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Leader welcomes Turkey's troops

Compiled from Times wires
© St. Petersburg Times
published September 10, 2003

BAGHDAD - Iraq's acting president on Tuesday called for Turkey to send up to 10,000 peacekeeping troops under a U.N. mandate, providing they deploy far from Kurdish territory. The invitation contradicts the foreign minister.

Entifadh Kanbar, spokesman for Ahmad Chalabi, the member of the Governing Council's nine-member presidency who is serving for September, also said Chalabi had been invited by the Turkish government to pay "a very important visit."

"We are welcoming the participation of Turkish forces under the United Nations resolution ... in the western area in Iraq under the condition that this force should not exceed 10,000," Kanbar said, referring to a resolution proposed by the United States.

U.S. bans Shiites' militias in Najaf

NAJAF, Iraq - The U.S. military commander in this sacred Shiite Muslim city demanded Tuesday that religious factions remove armed followers from the streets by Friday. Dozens of militiamen were deployed here last week in a move the factions said was an attempt to improve security in a city still reeling from a car bomb that killed a senior cleric and scores of others.

The deadline was set at a meeting Tuesday between U.S. military officials and Najaf's political parties, which have complained about a lack of security in the streets. Lt. Col. Chris Woodbridge, the commander of the Marines occupying Najaf, said only Najaf's police force would be allowed to carry weapons in the city, home to Iraq's holiest Shiite shrine.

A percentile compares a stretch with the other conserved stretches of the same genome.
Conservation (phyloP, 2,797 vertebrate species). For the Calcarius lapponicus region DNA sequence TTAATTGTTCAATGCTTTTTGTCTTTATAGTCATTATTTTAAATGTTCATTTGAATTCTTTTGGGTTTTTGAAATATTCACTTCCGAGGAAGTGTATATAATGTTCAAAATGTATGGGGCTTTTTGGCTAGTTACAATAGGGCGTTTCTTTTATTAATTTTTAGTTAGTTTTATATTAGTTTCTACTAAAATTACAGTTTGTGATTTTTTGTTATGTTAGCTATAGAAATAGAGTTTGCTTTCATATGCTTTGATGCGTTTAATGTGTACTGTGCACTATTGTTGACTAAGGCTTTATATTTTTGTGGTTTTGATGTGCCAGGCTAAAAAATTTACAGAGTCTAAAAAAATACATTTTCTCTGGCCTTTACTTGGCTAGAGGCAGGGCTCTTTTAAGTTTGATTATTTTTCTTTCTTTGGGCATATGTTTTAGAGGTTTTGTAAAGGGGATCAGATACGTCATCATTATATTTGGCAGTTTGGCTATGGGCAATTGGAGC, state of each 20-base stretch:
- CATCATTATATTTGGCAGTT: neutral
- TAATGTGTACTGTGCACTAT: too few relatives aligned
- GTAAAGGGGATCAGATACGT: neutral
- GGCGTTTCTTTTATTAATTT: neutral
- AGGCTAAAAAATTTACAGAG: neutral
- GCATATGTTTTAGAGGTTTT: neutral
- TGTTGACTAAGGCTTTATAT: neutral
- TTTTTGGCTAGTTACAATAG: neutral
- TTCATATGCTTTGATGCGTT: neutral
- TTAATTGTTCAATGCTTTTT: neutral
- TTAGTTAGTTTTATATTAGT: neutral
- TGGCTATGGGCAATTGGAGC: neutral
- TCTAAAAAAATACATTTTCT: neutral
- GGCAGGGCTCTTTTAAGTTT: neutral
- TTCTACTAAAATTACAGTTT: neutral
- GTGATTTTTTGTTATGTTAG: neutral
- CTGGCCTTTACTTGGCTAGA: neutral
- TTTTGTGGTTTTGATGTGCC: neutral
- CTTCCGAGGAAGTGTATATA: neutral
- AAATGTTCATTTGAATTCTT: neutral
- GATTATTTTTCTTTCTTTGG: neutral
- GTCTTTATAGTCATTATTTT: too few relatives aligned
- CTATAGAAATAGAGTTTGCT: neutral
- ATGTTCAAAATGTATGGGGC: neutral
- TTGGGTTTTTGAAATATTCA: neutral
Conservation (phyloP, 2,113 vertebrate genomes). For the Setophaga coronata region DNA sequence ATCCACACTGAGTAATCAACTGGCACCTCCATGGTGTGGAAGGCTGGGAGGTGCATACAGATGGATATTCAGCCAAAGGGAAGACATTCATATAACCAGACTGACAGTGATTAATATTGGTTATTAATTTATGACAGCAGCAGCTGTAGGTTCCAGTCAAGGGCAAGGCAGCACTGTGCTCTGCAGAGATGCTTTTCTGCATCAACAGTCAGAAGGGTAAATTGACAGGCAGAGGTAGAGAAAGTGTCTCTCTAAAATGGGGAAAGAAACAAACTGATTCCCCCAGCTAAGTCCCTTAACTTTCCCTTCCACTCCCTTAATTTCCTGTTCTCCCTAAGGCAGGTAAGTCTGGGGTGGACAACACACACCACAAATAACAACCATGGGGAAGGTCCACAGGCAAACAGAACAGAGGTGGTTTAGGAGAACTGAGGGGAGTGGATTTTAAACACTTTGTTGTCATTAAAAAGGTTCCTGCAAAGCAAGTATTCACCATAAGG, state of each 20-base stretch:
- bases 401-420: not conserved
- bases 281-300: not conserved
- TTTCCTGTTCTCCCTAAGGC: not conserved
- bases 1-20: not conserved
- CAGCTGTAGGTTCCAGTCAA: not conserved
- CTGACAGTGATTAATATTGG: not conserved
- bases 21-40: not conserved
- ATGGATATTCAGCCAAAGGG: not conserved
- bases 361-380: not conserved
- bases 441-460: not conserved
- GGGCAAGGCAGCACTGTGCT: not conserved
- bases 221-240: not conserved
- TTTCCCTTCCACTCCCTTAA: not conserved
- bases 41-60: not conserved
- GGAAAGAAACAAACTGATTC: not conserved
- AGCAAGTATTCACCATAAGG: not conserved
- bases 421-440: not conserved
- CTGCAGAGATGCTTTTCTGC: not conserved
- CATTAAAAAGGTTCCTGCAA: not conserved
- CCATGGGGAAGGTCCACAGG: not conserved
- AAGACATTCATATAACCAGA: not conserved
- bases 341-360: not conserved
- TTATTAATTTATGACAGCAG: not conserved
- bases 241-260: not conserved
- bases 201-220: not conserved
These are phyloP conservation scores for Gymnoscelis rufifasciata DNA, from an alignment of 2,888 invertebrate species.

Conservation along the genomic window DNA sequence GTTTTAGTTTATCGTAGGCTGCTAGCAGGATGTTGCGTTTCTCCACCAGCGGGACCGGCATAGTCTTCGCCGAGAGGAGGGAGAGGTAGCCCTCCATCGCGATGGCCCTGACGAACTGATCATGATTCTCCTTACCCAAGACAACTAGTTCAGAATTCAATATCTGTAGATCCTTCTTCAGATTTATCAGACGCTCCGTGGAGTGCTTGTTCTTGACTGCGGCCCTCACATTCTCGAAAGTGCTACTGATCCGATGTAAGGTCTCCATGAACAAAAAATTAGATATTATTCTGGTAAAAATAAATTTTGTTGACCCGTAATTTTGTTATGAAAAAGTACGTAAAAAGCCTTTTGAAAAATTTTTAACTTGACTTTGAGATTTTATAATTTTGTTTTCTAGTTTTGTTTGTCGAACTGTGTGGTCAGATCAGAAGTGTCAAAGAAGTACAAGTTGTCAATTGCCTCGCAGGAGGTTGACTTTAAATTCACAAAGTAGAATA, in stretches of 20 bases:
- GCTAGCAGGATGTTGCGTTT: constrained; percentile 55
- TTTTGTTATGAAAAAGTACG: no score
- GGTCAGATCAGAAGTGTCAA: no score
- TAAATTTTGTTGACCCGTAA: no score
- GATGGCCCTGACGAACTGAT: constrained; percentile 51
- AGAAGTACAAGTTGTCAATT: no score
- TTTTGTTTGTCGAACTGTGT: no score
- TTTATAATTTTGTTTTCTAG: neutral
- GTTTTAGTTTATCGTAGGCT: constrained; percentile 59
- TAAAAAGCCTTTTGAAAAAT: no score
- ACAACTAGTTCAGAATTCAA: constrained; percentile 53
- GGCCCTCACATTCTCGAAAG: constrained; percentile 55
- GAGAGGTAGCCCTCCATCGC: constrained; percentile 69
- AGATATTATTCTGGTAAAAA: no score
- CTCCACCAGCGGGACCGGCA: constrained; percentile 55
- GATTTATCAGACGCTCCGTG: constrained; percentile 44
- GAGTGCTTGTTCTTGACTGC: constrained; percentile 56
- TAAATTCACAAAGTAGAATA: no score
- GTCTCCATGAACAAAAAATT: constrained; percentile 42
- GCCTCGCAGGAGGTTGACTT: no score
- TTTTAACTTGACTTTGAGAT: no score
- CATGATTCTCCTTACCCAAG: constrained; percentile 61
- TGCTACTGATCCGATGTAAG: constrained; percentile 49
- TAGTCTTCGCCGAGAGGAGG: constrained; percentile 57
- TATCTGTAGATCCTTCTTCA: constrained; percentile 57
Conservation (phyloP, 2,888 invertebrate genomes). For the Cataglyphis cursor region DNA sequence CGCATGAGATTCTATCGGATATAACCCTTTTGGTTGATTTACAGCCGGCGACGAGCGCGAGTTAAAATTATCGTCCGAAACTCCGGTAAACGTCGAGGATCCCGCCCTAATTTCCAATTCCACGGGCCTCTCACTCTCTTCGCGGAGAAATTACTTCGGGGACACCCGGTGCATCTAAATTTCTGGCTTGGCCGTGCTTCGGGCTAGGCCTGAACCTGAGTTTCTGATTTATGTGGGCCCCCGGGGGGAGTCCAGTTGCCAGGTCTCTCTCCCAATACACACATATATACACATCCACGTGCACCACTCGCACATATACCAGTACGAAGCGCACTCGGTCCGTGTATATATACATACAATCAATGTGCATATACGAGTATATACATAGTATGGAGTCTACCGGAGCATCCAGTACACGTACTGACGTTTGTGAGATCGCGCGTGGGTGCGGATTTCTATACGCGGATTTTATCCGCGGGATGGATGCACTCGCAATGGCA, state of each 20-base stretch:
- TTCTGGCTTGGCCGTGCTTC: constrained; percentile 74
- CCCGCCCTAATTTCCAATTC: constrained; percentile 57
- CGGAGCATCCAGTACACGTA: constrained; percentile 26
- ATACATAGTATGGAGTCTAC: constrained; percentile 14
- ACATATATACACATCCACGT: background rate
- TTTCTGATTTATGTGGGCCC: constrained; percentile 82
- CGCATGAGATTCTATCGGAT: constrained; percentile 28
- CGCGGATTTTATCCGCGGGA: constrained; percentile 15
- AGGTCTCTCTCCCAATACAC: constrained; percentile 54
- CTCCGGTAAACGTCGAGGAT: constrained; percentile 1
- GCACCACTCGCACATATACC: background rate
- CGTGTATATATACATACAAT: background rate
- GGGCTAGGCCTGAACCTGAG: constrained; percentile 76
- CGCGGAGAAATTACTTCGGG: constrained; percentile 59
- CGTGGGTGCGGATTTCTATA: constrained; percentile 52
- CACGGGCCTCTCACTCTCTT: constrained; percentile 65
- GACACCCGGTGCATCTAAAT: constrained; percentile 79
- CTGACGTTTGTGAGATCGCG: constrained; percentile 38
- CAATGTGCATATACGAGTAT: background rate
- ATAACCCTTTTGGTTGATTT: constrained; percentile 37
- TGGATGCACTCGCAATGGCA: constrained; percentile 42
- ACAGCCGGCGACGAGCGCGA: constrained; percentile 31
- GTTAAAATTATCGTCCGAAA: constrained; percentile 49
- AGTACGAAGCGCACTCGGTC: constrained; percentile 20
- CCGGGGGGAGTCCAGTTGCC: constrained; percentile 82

War boosts risk of terror, more say in polls

WASHINGTON - In a shift of public opinion, more people now say the war in Iraq has increased the risk of terrorism in the United States than say it has reduced the risk, new polls say.

In April, almost six in 10 thought the war in Iraq had reduced the risk of terrorism in this country, twice the number who thought it had made the risk higher. But in a new ABC News poll, 48 percent said the war increased the risk, while 40 percent said it reduced the risk.

A survey by the Program on International Policy Attitudes at the University of Maryland also found that, by a 2-to-1 ratio, more Americans say the U.S. military presence in the Mideast increases the likelihood of terrorist attacks. Three-fourths of those polled said current foreign policy creates a climate that makes it easier for terrorists to recruit new members and raise money.

British Tories criticize handling of Iraq

LONDON - The main opposition Conservative Party said Tuesday that the government's plans to rebuild Iraq and restore order there were a shambles and warned that British forces were overstretched.

Conservative defense spokesman Bernard Jenkin said "precious little reconstruction work" has taken place in Iraq since the ouster of Saddam Hussein.

Defense Secretary Geoff Hoon acknowledged reconstruction work had been "complicated by looting and sabotage" and by terrorist attacks. But he insisted progress had been made.

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